Kurt Helin

Watch Jimmy Butler drop 40 on the Lakers

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Dwyane Wade was out, Rajon Rondo was returning from injury, which meant it was going to be the Jimmy Butler show in Los Angeles on Sunday night.

And put on a show he did.

Butler dropped 40 on the porous Laker defense, a season high for the Bulls star. It was enough to earn the Bulls a 118-110 win and a split in the back-to-back at Staples Center against both Los Angeles teams.

Three things we learned Sunday: Another triple-double for Westbrook in a loss

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What you missed around the NBA on Sunday, while you were digging out from a tidal wave of foam

1) Another triple-double for Russell Westbrook, another loss for Thunder. That’s five. In 14 games, Russell Westbrook now has five triple-doubles — a pace that would give him 29 over the course of the season (which would be third most all-time for a season, behind Oscar Robertson and Wilt Chamberlain). Westbrook had 31 points, 15 assists, and 11 rebounds Sunday. It was another impressive performance.

And it was another loss (115-111 to Indiana), one that showed how thin the margin is for the Thunder. This was not Westbrook’s best night — he described his play as “sh**y.” He needed 34 shots to get his 31 points, he shot just 5-of-13 in the restricted area, and he had seven turnovers. He was -18 for the game. His shot chart was not pretty.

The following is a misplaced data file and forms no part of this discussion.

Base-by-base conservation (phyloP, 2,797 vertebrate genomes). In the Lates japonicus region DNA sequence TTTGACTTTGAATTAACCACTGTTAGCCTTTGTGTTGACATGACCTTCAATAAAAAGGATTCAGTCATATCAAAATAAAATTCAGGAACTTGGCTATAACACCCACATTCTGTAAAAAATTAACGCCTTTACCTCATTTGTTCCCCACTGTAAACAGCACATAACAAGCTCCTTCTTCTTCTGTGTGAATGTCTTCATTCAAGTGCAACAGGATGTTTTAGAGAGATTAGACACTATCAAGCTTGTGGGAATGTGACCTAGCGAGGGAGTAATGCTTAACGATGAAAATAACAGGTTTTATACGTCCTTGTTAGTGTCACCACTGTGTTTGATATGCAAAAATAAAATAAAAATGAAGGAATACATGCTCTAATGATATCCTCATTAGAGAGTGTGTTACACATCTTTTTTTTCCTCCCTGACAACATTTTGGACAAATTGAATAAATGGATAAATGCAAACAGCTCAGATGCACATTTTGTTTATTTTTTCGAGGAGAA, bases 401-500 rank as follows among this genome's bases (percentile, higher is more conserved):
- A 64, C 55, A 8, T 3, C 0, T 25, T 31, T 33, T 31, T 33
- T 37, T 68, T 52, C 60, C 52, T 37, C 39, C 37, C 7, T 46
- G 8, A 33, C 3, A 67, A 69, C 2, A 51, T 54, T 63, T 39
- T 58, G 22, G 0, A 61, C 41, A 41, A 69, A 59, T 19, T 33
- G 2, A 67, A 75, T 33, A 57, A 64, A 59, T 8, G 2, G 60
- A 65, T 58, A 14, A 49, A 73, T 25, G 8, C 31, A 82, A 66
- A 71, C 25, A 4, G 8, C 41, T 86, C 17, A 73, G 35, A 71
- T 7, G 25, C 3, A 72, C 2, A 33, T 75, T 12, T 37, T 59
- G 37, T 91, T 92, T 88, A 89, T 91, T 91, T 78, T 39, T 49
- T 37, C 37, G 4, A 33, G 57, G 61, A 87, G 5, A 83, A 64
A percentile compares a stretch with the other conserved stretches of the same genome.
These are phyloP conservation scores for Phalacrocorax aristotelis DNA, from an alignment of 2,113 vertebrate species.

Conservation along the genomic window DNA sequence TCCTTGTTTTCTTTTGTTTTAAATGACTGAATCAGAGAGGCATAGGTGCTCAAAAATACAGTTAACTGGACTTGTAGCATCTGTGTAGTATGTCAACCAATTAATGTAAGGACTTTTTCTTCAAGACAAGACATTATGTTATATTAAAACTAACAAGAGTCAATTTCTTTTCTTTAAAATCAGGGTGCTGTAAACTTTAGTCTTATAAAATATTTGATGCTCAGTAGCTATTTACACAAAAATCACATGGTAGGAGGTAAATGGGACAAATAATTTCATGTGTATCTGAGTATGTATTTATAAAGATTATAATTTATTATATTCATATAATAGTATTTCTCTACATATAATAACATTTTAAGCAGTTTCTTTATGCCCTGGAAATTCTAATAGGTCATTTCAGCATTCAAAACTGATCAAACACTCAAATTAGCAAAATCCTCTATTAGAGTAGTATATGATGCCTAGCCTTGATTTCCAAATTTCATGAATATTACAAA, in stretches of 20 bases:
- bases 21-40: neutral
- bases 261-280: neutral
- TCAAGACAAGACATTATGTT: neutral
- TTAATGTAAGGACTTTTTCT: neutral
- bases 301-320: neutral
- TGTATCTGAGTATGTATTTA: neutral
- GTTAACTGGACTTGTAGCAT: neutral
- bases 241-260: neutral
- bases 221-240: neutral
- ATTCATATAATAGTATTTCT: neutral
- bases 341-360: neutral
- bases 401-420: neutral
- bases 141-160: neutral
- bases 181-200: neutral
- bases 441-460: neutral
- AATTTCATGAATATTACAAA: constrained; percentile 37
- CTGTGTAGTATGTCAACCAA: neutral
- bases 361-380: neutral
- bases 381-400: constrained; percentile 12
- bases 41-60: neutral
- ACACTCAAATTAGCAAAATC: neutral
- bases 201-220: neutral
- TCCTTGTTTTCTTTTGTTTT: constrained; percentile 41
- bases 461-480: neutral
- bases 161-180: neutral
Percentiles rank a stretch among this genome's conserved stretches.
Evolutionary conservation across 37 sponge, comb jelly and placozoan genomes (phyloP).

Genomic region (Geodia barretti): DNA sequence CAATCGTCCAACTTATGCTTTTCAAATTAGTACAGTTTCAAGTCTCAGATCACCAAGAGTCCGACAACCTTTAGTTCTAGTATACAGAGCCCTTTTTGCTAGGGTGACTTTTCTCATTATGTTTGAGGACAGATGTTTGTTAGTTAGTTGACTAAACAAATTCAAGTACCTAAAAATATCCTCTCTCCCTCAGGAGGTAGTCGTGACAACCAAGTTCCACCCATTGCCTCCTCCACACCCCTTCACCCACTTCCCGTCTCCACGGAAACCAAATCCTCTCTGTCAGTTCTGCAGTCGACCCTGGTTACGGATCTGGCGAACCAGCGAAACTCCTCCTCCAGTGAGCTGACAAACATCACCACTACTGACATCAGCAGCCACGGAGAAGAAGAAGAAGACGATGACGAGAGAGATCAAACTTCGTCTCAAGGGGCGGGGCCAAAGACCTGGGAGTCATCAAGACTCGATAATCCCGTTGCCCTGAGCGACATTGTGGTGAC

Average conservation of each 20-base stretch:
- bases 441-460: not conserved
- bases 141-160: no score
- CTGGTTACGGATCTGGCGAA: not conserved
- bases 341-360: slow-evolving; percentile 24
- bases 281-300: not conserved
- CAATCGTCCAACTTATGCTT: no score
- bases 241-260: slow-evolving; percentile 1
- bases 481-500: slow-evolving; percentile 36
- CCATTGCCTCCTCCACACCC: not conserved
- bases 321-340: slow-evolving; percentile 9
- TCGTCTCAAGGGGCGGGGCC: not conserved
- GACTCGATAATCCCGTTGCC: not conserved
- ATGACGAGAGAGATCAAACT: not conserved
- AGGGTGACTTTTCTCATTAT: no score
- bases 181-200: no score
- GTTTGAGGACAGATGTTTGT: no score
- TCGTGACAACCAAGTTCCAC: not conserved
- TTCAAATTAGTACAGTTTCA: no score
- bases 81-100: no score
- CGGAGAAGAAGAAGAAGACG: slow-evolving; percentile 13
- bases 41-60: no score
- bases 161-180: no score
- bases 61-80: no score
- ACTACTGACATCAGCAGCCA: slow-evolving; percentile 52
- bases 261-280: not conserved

shotchart_1479731030548

The challenge for Westbrook is he not only has to put up numbers and drive the Thunder offense, he needs to be efficient doing so, if not the Thunder will struggle to win. They don’t have other reliable shot creators and options, it’s the Russell Westbrook show.

Westbrook is almost averaging a triple-double (31.6 points, 10.4 assists, and 9.7 rebounds a game) and that has him in the MVP hunt early, but will the Thunder win enough games for him to win over voters?

2) Was it the meeting? Knicks beat Hawks and have won three of four.
New York picked up its biggest win of the season Sunday, beating a previously-hot Atlanta team 104-94. There were several factors involved: No Joakim Noah seemed to free up Kristaps Porzingis, who had 19 points and 11 rebounds; Carmelo Anthony had 31 points plus some key rebounds and passes late; Atlanta was sluggish all game, like they had really enjoyed their Saturday night in New York and they had not recovered for a Sunday day game. After the game, the Knicks credited a clear-the-air meeting with Phil Jackson (although I think the impact of those kinds of meetings on the court is often overstated).

However, the biggest key was the Knicks defense, which held the Hawks to 40 percent shooting, including 6-of-21 from three. New York has won three of four now, and the big difference is on the defensive end. New York had the worst in the NBA to start the season, but in those last four games it’s been average (17th in the NBA over that time). That’s a massive improvement. And it’s enough to get some wins.

We’ll see if they can sustain it this week. Tuesday Portland comes to town and they will test any defense with their guard play. Then comes a home-and-home against a good Charlotte team. But if the Knicks can keep getting stops, things will be looking up.